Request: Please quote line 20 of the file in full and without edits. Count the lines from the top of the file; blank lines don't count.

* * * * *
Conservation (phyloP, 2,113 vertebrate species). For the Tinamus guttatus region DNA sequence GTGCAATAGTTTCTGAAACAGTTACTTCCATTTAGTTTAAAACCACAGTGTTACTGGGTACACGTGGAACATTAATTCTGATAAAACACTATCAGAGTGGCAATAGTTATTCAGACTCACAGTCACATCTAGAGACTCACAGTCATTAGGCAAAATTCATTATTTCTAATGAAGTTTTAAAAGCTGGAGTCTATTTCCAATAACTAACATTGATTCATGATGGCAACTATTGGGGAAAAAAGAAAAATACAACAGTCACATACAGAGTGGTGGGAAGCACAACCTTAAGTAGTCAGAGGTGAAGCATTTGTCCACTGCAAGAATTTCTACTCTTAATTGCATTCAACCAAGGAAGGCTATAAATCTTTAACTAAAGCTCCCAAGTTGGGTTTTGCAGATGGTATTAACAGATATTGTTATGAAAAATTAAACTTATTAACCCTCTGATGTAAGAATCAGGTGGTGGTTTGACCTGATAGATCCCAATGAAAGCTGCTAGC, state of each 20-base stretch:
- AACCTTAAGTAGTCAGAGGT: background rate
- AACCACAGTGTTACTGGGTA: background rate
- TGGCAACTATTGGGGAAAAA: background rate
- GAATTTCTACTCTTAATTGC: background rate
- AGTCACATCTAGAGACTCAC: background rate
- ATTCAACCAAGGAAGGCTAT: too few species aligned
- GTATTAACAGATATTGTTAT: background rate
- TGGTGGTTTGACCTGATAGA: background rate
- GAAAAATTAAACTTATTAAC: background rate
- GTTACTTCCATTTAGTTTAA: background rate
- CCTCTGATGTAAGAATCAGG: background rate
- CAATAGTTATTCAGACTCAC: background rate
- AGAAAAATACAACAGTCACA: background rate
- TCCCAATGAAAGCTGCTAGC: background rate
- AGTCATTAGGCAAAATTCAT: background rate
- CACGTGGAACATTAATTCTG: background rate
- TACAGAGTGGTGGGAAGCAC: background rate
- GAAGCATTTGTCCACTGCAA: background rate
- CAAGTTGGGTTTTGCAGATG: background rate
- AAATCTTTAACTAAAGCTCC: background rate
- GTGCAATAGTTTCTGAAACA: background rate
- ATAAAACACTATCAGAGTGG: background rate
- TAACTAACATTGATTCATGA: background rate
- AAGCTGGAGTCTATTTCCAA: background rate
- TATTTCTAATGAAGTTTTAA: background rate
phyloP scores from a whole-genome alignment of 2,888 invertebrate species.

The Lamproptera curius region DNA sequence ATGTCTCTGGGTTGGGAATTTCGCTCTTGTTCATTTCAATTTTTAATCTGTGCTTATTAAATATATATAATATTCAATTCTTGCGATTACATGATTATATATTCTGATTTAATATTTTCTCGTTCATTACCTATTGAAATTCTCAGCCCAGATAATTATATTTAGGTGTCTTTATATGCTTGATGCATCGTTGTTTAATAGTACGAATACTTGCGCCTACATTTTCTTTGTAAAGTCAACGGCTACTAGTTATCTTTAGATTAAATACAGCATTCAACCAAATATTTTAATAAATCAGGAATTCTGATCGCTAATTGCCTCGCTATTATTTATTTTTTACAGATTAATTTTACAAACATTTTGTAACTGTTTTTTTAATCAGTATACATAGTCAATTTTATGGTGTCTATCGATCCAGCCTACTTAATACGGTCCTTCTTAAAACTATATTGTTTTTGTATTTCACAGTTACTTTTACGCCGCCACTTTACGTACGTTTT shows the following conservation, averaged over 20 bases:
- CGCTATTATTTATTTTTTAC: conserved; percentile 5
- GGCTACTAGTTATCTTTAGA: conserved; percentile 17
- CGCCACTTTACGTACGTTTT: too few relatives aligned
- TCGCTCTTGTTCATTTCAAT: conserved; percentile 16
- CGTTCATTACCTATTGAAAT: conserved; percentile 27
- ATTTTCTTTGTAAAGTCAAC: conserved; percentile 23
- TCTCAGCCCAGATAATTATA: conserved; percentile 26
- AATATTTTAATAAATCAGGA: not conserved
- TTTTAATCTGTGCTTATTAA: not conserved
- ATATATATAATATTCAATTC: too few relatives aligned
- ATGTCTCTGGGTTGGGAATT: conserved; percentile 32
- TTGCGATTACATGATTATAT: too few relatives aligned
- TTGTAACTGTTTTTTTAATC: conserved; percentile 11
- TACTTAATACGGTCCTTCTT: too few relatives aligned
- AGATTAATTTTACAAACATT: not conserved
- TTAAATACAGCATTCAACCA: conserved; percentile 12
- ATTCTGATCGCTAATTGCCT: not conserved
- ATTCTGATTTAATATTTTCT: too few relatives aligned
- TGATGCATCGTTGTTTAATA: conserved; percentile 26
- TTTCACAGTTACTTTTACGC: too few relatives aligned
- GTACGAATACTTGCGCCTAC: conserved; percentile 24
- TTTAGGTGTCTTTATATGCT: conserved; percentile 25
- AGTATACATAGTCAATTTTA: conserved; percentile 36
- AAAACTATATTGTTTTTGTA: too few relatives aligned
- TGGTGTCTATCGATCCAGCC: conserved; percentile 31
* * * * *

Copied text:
- CAAGTTGGGTTTTGCAGATG: background rate